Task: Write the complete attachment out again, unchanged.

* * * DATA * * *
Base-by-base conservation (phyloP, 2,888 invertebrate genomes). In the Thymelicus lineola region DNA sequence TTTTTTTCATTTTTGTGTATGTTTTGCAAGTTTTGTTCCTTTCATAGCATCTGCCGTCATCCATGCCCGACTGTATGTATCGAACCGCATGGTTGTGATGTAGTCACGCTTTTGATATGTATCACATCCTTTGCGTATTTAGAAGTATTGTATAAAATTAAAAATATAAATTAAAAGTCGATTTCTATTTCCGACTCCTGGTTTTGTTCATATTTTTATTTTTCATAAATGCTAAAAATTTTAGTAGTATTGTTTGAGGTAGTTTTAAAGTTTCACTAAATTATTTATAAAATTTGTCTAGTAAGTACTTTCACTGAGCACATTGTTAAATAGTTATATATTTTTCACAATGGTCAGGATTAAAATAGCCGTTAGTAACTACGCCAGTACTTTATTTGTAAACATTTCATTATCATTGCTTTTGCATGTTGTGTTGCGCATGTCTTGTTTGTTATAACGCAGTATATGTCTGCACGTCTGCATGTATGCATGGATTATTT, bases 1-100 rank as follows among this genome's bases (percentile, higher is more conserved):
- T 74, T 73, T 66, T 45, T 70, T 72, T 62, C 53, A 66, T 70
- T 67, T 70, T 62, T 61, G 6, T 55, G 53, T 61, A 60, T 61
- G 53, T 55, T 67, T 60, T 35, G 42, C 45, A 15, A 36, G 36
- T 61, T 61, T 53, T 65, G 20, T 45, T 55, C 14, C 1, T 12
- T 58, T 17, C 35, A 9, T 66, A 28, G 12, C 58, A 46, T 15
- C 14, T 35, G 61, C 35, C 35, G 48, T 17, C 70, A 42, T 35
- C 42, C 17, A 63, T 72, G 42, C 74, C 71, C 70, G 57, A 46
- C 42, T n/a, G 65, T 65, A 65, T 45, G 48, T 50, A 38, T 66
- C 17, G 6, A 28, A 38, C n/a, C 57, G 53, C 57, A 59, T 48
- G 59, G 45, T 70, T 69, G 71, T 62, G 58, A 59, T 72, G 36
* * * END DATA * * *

Base-by-base conservation (phyloP, 2,888 invertebrate genomes). In the Thymelicus lineola region DNA sequence TTTTTTTCATTTTTGTGTATGTTTTGCAAGTTTTGTTCCTTTCATAGCATCTGCCGTCATCCATGCCCGACTGTATGTATCGAACCGCATGGTTGTGATGTAGTCACGCTTTTGATATGTATCACATCCTTTGCGTATTTAGAAGTATTGTATAAAATTAAAAATATAAATTAAAAGTCGATTTCTATTTCCGACTCCTGGTTTTGTTCATATTTTTATTTTTCATAAATGCTAAAAATTTTAGTAGTATTGTTTGAGGTAGTTTTAAAGTTTCACTAAATTATTTATAAAATTTGTCTAGTAAGTACTTTCACTGAGCACATTGTTAAATAGTTATATATTTTTCACAATGGTCAGGATTAAAATAGCCGTTAGTAACTACGCCAGTACTTTATTTGTAAACATTTCATTATCATTGCTTTTGCATGTTGTGTTGCGCATGTCTTGTTTGTTATAACGCAGTATATGTCTGCACGTCTGCATGTATGCATGGATTATTT, bases 1-100 rank as follows among this genome's bases (percentile, higher is more conserved):
- T 74, T 73, T 66, T 45, T 70, T 72, T 62, C 53, A 66, T 70
- T 67, T 70, T 62, T 61, G 6, T 55, G 53, T 61, A 60, T 61
- G 53, T 55, T 67, T 60, T 35, G 42, C 45, A 15, A 36, G 36
- T 61, T 61, T 53, T 65, G 20, T 45, T 55, C 14, C 1, T 12
- T 58, T 17, C 35, A 9, T 66, A 28, G 12, C 58, A 46, T 15
- C 14, T 35, G 61, C 35, C 35, G 48, T 17, C 70, A 42, T 35
- C 42, C 17, A 63, T 72, G 42, C 74, C 71, C 70, G 57, A 46
- C 42, T n/a, G 65, T 65, A 65, T 45, G 48, T 50, A 38, T 66
- C 17, G 6, A 28, A 38, C n/a, C 57, G 53, C 57, A 59, T 48
- G 59, G 45, T 70, T 69, G 71, T 62, G 58, A 59, T 72, G 36